Elsewhere, the Thunderbirds juggernaut continued to trounce everything in its path and generated Blue Peter’s most requested fact-sheet – how to build your own Tracy Island from household rubbish if your parents had been too tight to buy one (ahem, I mean unable to find one in the shops). The Tracys’ adventures were dubbed into Hindu for language lessons on BBC2 and Power Themes 90 brought less prominent Anderson productions like UFO and Space:1999 to the public. We laughed as the publicity machine for Captain Scarlet got into high gear by creating complaints of racism (‘cos the baddie was called Black, dontcha know, even though he was white) which hit the headlines everywhere. At auctions mere mortals watched, powerless, as those with deep pockets snapped up our shared heritage of Barry Gray’s music at Bonhams and puppets at Christie’s. Probably most exciting of all we watched as Space Police (as it was still known then) moved into Pinewood Studios – our first chance in a decade to follow the making of an Anderson production.
We continued to get together at conventions and took over the Dean Park Hotel in Watford, seen in UFO’s Confetti Check A-OK, for our Space City convention. We also worked together with other ITC clubs to stage Action 93 in Shepperton, preserved in an episode of ITV’s Movies Movies Movies including a clip of me slurring something totally incomprehensible during the evening party. The one thing I do remember from that convention is almost messing my pants. I was marking quiz papers in a nice quiet area with Chris Bentley when the lift doors opened and a Cyberman stepped out! Yes, a little alcohol had been consumed and looking back I should have expected that, it being a convention and all, there would be some costumes around but I was so engrossed in marking the quiz that I was shocked to see an armed alien coming towards me. Oh, how we laughed (later) and in quiet moments certain people are keen to remind me of it even to this day.
Fanderson screens world premieres!
Our convention innovations continued into 1994 as we returned to the Dean Park Hotel for Danger Zone, this time our first three-day convention. Each day focussed on either Thunderbirds, UFO or Space:1999 as they were all enjoying anniversaries that year, but we were also privileged to screen the world premieres of Space Precinct episodes that had just been completed. Not only that but delegates were enthralled by the amount of props, costumes and models from the series in our exhibition, and the production crew members who joined us to talk about working on the programme.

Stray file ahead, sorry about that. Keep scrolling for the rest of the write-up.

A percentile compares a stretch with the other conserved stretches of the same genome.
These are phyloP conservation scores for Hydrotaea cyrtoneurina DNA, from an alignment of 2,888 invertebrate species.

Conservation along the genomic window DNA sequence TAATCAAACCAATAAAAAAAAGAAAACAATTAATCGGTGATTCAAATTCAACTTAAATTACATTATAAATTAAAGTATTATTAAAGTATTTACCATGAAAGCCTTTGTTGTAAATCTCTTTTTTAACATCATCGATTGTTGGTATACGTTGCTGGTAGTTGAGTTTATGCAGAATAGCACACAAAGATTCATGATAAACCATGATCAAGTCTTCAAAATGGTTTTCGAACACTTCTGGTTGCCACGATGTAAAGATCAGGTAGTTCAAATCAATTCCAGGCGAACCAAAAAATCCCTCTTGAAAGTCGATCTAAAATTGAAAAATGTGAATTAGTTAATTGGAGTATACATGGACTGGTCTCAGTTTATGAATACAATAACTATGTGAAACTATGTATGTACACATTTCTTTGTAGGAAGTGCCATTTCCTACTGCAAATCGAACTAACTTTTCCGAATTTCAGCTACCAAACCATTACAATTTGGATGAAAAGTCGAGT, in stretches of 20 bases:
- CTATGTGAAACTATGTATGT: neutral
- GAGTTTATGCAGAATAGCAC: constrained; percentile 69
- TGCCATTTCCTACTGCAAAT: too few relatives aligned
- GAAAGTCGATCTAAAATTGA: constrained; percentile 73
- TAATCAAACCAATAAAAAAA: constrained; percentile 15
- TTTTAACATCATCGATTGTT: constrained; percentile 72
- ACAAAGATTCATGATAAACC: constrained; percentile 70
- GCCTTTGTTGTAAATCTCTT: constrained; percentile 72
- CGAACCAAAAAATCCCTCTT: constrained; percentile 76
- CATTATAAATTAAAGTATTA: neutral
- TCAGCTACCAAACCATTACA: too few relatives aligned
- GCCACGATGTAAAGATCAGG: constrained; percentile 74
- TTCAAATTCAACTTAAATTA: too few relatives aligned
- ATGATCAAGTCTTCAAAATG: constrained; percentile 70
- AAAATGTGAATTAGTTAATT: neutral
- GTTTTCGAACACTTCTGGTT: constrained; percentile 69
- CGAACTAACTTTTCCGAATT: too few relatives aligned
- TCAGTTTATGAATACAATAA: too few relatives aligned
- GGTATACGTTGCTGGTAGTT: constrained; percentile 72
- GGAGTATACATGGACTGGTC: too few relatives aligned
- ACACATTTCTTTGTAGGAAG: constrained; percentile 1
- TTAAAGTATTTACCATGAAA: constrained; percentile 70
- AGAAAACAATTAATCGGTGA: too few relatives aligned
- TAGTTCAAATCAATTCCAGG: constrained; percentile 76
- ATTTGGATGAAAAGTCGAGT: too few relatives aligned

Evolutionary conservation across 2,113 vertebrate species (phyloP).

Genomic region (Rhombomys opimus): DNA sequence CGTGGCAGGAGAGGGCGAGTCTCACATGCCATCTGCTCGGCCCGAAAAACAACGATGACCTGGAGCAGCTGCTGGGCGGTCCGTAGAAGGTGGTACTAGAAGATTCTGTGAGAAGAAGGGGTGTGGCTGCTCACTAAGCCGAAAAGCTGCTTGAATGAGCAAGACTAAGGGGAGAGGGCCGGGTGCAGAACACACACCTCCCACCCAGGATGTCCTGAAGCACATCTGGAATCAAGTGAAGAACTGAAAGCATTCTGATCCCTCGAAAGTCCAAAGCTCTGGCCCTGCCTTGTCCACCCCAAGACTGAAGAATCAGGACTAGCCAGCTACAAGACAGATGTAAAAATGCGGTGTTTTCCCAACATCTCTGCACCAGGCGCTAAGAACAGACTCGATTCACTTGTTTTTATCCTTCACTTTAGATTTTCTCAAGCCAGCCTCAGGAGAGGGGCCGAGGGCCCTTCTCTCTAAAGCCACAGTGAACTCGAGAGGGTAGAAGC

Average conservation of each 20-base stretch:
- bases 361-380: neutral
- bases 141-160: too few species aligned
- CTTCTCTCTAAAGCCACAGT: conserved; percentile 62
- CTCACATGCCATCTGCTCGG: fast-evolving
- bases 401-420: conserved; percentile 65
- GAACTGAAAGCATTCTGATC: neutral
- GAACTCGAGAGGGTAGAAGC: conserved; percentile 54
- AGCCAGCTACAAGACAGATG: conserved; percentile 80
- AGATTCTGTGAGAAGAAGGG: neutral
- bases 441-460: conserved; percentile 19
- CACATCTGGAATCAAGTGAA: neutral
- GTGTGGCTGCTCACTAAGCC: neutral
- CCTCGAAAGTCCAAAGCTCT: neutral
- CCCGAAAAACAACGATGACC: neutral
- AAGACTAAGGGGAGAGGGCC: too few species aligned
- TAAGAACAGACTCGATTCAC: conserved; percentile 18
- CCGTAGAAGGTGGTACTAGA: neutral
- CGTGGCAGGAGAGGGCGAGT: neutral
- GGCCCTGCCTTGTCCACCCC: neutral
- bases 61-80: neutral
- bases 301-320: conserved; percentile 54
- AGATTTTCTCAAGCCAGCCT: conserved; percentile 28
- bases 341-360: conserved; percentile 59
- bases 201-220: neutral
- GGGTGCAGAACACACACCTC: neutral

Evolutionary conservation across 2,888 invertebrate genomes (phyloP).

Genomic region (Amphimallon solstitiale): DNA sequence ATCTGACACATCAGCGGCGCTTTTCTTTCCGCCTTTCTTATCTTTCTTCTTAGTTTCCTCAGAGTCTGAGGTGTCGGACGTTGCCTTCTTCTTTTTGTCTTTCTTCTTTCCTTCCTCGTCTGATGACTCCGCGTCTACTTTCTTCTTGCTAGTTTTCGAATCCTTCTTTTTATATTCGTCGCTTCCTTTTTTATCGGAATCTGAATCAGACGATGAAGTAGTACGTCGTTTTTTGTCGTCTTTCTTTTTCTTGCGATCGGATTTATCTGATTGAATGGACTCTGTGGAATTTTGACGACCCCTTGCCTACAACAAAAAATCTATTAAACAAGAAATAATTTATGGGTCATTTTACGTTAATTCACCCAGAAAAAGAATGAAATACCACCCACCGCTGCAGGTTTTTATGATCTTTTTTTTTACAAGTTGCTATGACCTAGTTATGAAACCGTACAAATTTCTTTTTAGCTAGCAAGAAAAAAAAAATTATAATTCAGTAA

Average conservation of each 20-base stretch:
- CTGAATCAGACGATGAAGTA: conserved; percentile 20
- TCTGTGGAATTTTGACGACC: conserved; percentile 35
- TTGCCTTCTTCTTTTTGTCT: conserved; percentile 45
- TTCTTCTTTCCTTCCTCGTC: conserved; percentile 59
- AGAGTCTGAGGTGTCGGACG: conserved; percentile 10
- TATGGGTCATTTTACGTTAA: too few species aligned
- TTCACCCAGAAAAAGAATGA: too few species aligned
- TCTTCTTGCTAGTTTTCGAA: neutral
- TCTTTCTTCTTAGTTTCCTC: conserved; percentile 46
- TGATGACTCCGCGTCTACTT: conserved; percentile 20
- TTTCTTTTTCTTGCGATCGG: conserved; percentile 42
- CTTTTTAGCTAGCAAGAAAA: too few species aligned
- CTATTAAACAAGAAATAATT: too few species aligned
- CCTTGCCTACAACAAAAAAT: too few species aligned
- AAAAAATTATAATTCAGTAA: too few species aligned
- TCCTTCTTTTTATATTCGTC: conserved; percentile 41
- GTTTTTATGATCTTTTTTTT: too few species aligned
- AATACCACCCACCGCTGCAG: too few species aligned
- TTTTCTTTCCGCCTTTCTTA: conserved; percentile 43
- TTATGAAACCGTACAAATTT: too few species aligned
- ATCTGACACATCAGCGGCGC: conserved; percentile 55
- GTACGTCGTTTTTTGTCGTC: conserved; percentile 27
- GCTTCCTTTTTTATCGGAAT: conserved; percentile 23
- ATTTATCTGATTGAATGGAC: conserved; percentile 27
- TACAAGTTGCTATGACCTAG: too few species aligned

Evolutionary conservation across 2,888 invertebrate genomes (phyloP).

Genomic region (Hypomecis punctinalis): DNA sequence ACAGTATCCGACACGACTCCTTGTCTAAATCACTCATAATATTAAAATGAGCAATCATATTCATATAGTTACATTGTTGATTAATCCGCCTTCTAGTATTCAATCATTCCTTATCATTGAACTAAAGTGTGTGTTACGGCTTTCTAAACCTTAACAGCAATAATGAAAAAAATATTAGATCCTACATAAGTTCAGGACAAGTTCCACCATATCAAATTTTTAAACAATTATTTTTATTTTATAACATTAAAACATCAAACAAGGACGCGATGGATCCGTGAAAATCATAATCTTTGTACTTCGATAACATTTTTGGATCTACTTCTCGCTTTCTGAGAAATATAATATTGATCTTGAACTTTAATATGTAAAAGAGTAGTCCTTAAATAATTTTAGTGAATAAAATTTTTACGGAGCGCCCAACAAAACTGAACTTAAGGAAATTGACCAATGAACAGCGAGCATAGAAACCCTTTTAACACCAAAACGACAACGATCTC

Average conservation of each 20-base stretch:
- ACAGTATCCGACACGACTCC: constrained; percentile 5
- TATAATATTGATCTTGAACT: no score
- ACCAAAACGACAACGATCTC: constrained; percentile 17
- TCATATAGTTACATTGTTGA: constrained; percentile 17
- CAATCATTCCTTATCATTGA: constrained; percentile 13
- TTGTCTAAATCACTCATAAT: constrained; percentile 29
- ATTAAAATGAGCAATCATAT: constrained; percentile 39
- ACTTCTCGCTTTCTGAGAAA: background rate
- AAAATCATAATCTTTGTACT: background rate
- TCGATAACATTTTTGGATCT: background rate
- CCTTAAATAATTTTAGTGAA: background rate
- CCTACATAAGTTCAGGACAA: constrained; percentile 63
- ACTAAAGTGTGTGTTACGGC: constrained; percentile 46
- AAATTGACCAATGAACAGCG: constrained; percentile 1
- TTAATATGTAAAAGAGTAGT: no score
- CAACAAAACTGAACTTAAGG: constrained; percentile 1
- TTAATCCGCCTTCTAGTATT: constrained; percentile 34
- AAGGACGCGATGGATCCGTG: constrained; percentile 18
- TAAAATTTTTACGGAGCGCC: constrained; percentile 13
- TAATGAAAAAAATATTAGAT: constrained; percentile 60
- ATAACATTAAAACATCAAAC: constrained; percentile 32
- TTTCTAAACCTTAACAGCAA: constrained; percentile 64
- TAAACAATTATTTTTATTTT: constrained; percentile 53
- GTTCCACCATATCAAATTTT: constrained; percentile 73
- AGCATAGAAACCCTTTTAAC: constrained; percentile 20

Later in the year we staged our first (and only) Fanderson Junior event. Margate was our host for FAB2 which mixed activities for the kids amongst more traditional convention fare but adults were only admitted if they brought a child with them. It was a real treat to see the look of wonderment on their faces as Christine Glanville demonstrated how to make a puppet come to life. In my little area I was bitterly disappointed that, having never seen the original show and therefore knowing nothing of the required deviousness, the kids simply didn’t understand my Runaround game and treated it as a straight quiz, just running to the correct answer each time. I bet the adults would have got it, had they been allowed to play.
For many years Chris Bentley and I had enjoyed the annual Avengers Dead Man’s Treasure Hunt and so were convinced that a similar event based on The Secret Service would be popular. We thought that there would be loads of members keen to take a location tour and complete a devious car rally. Unfortunately, we were in a minority so Operation Priest was canned before we invested too much time or money in it.
In the States GTV, the American backers of Space Precinct, were running a huge publicity campaign for the series and we were chuffed when they ordered thousands of copies of FABs 17 and 18 as part of a package sent to broadcasters. These huge orders meant a much-needed injection of cash at just the right time and before long we were comfortably back in the black. The commitments required by his degree course meant that Ian Fryer handed over editorship of FAB to Chris and moved to manage the less intensive Tracy Island News. Sadly his tenure wasn’t to last very long as, with dwindling membership numbers, we decided to close the Junior operation in September.